This study also showed that coeliac autoantibodies are deposited in the morphologically normal small intestinal mucosa before they can be detected in the circulation, and furthermore that the TG2 specific IgA deposition precedes the formation of the gluten induced flat jejunal lesion. This raises the possibility that autoantibodies against TG2, apart from T lymphocytes, contribute to the pathogenesis of mucosal atrophy in both coeliac disease and dermatitis herpetiformis. Also, in all other organs studied, TG2 was targeted by autoantibodies, as shown by the TG2 specificity of the IgA co-eluted together with TG2 from coeliac tissues. At the same time, conventional elution agents (for example, urea) capable of removing serum endomysial antibodies coated on tissue sections,32 did not extract any specific IgA from the same tissues (data not shown), which would strongly argue against the possibility that the eluted IgA represents circulating (blood) antibodies.
However, in the gluten dependent skin disease of dermatitis herpetiformis, IgA further targets type 3 transglutaminase in the skin.33
The coeliac disease autoantigen, TG2, is a ubiquitous cellular protein which also functions on the cell membrane associated with integrins.34 In the extracellular space, TG2 is involved in the cell-extracellular matrix interactions and also in the remodelling and stabilisation of the extracellular matrix.35 As coeliac antibodies have been shown to influence the protein cross linking enzymatic activity of TG2,22 their presence may interfere with the normal performance of the enzyme in the turnover of the extracellular matrix and cytokines. It may also be hypothesised that binding of autoantibodies to TG2 also disturbs TG2 mediated cellular adhesion. It has been shown that subepithelial blistering leading to loss of surface epithelial cells occurs in the coeliac mucosa,36 coincident with findings indicating that the most pronounced IgA deposition is characteristically seen subepithelially.24,26 None the less, ulceration is not a feature of coeliac disease. Our study also showed that TG2 stands in intimate relation with mucosal blood vessels where deposition of coeliac IgA (fig 1I ) might influence their nutritive and architectural function. There is remodelling of vessels in the coeliac flat lesion, and angiogenesis is very likely important for mucosal regeneration on diet when a normal villous structure without scarring is achieved.1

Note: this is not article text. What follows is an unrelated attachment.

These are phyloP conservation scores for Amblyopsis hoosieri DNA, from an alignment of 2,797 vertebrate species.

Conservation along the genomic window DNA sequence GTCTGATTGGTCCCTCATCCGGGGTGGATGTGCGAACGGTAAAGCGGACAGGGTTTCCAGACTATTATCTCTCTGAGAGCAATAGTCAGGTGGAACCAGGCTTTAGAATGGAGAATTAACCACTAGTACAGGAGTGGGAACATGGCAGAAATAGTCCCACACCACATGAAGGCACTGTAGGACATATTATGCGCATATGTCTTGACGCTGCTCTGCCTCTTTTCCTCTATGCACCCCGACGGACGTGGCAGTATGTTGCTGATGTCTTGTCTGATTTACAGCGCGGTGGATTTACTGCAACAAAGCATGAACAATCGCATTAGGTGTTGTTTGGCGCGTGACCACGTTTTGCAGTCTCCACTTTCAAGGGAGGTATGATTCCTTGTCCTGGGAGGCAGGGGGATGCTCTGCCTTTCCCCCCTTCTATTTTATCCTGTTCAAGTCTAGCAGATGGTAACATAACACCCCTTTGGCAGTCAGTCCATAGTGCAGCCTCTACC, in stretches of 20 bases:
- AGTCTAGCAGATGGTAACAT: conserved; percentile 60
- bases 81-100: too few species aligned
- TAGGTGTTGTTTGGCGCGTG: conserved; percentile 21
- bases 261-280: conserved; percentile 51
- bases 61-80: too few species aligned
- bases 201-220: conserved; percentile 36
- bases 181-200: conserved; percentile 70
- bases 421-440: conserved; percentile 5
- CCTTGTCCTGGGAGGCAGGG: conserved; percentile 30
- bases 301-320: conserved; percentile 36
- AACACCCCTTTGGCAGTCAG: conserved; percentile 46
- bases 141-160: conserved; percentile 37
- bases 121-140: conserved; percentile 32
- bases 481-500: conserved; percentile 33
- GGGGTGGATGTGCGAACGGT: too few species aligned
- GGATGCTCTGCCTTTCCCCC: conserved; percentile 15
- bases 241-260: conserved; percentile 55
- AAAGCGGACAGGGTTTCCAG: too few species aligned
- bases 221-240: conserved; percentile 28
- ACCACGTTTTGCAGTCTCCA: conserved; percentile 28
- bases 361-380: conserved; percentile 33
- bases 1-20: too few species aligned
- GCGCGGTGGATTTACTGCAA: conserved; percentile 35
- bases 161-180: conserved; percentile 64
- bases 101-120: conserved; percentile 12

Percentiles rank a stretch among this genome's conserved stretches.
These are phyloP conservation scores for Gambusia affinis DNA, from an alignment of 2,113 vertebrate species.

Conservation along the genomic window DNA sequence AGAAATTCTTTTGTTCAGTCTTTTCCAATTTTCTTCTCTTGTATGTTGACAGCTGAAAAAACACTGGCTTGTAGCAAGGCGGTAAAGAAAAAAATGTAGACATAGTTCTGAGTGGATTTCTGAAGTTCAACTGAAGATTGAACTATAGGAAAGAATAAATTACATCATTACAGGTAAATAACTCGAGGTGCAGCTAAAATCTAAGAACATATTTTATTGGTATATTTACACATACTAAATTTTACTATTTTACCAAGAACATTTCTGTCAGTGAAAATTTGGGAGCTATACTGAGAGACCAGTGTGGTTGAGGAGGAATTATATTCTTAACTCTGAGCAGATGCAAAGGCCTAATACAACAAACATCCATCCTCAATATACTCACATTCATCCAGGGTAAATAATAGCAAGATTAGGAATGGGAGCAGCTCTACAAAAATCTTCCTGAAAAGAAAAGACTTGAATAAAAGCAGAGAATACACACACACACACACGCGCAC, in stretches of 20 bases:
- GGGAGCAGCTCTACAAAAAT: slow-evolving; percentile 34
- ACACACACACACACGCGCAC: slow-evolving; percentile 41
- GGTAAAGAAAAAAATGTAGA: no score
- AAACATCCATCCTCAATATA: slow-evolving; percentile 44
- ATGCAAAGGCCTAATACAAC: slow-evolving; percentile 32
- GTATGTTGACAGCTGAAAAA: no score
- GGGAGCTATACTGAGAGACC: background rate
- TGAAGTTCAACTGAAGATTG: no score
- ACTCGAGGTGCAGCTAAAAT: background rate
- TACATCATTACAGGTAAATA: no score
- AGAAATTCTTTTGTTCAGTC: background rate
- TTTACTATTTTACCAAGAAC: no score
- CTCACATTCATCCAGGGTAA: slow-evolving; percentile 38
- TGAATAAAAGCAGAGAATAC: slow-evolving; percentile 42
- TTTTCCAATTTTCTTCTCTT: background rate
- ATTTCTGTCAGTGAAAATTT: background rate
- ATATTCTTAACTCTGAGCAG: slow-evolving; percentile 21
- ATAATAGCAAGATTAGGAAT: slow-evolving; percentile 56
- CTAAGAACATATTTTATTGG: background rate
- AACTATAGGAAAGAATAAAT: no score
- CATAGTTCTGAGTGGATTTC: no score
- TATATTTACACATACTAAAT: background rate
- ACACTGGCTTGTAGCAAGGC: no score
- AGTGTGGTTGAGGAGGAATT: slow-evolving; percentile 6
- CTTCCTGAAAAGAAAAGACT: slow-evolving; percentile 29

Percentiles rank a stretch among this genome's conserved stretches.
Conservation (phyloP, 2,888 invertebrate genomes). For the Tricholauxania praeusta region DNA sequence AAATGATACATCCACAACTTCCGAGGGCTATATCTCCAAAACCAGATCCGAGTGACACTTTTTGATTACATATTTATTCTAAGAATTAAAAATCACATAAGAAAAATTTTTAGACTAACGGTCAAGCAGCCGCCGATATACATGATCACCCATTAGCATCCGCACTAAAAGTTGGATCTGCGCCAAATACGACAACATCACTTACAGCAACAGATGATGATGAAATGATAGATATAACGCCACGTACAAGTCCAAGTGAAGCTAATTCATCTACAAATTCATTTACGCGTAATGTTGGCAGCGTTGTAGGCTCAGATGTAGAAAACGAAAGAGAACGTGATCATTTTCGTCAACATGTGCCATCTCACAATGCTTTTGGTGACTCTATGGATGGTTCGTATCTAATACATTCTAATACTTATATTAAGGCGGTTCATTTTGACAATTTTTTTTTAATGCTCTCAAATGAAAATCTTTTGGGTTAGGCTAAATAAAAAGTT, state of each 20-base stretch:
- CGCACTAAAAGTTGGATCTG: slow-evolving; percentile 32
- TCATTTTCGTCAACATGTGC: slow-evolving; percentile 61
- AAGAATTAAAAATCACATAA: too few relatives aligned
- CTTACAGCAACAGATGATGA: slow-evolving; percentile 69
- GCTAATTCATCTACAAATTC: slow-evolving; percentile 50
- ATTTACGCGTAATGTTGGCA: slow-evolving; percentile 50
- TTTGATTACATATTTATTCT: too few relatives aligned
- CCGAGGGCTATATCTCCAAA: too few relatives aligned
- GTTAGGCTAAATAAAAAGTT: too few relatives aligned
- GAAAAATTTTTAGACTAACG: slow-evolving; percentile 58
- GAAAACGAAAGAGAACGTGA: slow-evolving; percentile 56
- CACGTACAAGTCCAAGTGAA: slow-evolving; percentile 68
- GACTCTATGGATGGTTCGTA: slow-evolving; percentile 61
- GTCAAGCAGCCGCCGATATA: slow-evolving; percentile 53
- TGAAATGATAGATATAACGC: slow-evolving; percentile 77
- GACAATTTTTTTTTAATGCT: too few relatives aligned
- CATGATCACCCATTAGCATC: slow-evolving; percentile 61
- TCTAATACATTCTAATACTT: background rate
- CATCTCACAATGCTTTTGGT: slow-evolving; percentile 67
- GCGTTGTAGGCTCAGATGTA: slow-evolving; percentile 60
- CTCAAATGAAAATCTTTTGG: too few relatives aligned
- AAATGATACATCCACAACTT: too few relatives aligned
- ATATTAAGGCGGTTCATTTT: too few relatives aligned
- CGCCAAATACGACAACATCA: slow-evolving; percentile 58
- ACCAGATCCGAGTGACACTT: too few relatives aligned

Coeliac disease may also induce architectural changes in extraintestinal tissues—for example, dental enamel defects in permanent teeth or loss of Purkinje cells in the brain.8,37 Our patients with extraintestinal manifestations and IgA autoantibody deposition in their organs evinced no specific abnormalities on conventional histology (table 2 ). However, some inflammation was present and it is possible that, as in the case of the jejunum,13 more time is required to develop advanced lesions. The most general pathology, scarring, seems to be related to the bioactivity of TG235 and may be inhibited by the presence of antibodies. The observed clinical symptoms and signs (for example, size of the lymph nodes, muscular weakness, and proteinuria) were clearly responsive to gluten withdrawal, which suggests an ongoing pathology in the respective organs. In situ endomysial antibody deposition would also be a reasonable case for the gastrointestinal motility disorder observed in other clinical studies.38 Direct evaluation of the effect and dynamics of extraintestinal TG2 antibody deposition is especially difficult as repeated biopsies were not possible in our cases. In addition, our liver patients also had independent hepatic diseases (case 4: cystic fibrosis, parvovirus B19 infection39; case 5: hepatitis B infection). TG2 specific autoantibodies found in the morphologically normal appendix again indicate that a clinically silent deposition of TG2 specific antibodies in various organs can occur in any coeliac patient. It remains to be established which factors determine organ manifestations or whether there are contributing factors directing the antibodies to particular organs.